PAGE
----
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Study identifies wide-spread conflict of interest in medical journal articles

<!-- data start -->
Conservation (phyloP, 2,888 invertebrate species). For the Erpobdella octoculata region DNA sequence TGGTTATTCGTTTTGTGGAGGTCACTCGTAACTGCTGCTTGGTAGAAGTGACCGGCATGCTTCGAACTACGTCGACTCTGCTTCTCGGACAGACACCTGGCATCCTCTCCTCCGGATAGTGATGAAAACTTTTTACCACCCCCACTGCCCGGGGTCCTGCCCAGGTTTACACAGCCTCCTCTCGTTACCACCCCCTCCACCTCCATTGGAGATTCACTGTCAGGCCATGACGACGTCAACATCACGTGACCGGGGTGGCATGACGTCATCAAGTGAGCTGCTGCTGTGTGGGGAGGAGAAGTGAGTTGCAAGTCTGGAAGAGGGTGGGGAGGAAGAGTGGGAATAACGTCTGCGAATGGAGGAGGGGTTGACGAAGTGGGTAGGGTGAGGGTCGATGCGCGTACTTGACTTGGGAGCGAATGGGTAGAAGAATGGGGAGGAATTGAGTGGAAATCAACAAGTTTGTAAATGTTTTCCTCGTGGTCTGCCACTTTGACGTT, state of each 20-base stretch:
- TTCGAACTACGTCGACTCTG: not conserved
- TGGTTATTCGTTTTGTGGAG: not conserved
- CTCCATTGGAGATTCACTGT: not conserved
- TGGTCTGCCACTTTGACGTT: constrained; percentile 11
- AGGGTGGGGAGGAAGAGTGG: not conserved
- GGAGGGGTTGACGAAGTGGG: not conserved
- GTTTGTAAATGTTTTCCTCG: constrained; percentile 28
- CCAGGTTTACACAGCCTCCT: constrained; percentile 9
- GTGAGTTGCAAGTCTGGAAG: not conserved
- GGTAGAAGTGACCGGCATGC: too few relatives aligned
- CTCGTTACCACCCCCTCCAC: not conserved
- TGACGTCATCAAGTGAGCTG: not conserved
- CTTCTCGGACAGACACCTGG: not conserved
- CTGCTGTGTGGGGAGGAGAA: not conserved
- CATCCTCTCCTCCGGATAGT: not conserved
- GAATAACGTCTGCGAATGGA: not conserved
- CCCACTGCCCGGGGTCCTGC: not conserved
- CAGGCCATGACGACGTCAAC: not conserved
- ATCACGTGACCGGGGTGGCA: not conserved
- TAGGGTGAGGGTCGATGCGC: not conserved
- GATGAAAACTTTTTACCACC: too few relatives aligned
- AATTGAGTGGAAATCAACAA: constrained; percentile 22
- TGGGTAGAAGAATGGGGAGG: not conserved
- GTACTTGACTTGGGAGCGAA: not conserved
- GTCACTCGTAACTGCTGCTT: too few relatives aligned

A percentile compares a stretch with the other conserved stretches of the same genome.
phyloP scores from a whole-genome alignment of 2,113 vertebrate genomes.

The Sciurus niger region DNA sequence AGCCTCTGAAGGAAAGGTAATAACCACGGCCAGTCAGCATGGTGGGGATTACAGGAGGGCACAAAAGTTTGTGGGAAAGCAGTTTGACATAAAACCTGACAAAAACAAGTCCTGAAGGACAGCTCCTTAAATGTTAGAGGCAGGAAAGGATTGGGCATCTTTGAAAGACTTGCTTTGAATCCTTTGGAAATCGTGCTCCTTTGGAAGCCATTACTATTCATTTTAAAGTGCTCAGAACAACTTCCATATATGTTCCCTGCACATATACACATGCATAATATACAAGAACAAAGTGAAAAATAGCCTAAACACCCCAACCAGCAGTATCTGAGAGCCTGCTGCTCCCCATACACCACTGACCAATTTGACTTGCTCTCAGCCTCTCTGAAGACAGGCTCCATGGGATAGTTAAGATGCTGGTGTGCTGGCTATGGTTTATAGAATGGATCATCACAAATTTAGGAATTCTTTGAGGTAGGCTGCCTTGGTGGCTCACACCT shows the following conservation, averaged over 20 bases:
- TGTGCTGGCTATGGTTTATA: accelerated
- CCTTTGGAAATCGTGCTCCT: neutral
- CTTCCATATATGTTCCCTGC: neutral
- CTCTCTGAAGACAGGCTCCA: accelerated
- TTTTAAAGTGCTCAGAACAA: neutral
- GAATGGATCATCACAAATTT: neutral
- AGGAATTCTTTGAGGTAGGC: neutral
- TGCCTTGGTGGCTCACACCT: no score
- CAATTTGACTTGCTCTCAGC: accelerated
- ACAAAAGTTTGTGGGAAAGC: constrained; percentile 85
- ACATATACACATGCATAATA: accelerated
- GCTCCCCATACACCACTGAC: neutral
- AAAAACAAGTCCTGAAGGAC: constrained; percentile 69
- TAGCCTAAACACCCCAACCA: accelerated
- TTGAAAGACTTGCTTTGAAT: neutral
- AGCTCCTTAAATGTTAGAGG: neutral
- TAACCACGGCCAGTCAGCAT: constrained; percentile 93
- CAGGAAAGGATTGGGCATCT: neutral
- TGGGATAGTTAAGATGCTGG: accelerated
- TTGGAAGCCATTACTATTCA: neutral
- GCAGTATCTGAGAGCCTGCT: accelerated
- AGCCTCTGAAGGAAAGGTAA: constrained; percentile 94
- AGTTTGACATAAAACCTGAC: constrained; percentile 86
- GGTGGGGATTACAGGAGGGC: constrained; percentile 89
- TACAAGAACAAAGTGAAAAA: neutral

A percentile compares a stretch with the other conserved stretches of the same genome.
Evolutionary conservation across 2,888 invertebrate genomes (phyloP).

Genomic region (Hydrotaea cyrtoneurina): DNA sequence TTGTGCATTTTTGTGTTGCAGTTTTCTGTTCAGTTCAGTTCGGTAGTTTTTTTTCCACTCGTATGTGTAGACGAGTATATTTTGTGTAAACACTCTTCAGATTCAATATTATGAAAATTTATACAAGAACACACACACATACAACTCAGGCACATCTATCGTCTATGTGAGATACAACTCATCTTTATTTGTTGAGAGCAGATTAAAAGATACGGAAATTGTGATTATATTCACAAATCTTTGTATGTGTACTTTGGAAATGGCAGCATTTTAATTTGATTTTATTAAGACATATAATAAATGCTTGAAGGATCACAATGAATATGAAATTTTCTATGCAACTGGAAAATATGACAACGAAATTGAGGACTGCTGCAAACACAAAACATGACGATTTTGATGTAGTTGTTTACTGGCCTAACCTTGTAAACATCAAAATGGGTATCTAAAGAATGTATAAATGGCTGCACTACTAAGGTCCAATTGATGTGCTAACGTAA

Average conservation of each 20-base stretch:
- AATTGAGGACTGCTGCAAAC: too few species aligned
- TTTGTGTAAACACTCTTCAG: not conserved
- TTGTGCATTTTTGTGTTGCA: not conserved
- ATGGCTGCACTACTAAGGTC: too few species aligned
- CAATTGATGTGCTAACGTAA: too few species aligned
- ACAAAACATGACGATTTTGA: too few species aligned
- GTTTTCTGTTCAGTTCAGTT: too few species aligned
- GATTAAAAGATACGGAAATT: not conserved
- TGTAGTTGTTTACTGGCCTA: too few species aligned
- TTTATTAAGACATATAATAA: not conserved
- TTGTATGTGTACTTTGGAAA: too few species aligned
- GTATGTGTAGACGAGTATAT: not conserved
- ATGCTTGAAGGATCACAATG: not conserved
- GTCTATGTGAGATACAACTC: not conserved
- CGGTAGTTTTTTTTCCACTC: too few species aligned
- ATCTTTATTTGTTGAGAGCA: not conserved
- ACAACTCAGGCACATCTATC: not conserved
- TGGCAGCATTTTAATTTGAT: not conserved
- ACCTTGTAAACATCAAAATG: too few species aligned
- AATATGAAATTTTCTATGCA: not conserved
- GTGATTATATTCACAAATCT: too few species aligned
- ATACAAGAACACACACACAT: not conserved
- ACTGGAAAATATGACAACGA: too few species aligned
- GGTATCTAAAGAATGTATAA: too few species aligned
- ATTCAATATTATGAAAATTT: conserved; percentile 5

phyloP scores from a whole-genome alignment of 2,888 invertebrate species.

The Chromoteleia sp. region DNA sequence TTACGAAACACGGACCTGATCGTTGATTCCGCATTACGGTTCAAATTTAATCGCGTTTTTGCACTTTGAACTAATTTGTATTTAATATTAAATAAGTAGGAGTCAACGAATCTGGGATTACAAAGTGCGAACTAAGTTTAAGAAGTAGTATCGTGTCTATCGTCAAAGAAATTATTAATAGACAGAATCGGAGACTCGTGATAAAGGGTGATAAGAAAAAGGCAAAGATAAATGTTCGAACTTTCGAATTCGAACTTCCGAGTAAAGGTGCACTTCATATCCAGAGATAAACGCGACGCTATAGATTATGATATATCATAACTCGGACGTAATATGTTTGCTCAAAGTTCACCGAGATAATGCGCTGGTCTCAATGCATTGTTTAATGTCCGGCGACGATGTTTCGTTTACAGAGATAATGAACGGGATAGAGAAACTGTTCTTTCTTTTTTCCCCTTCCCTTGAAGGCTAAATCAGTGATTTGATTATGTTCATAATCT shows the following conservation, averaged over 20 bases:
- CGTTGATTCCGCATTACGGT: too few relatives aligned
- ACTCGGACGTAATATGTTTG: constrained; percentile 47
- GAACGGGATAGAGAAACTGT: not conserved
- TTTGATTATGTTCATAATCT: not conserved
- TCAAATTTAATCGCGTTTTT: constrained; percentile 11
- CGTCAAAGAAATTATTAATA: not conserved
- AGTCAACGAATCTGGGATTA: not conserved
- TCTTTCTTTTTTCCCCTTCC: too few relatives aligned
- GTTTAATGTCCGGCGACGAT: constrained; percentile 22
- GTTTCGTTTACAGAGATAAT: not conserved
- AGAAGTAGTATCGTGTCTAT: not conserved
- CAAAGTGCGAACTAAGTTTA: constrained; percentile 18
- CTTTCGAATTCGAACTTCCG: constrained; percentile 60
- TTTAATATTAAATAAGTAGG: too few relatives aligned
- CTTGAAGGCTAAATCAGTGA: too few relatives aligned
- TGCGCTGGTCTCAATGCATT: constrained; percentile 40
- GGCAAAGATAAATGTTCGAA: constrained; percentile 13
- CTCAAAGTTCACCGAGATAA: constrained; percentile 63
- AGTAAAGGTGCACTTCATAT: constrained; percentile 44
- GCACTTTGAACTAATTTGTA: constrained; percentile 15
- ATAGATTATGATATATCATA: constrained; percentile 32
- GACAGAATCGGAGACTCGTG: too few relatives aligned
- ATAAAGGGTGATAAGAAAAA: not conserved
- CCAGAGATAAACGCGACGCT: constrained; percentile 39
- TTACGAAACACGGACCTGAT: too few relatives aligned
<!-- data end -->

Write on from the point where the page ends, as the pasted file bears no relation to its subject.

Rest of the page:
Dr. Marcia Angell, a former editor of the New England Journal of Medicine described the study--which she was not associated with--as "one more indication of the widespread corruption of the medical profession by industry money."  The study, published on the website of the Archives of Internal Medicine, identified 32 doctors and researchers who were paid at least $1 million dollars in 2007 and published research articles in medical journals the following year.  More than half did not disclose their (obviously significant) financial support from medical device makers and likely conflict of interest.  The research relied heavily upon government-initiated disclosure records of consultant and royalty payments totaling more than $250 million dollars made by five medical device manufacturers, including DePuy Orthopaedics, Stryker, Biomet, Zimmer and Smith & Nephew.  Of that total, $114 million dollars was paid to only 41 doctors, of whom 32 wrote or co-authored orthopaedic articles the following year.  25 of the 32 doctors did not disclose these massive payments "some or all of the time" and 51% never mentioned financial ties with the device manufacturer paying them as a consultant.
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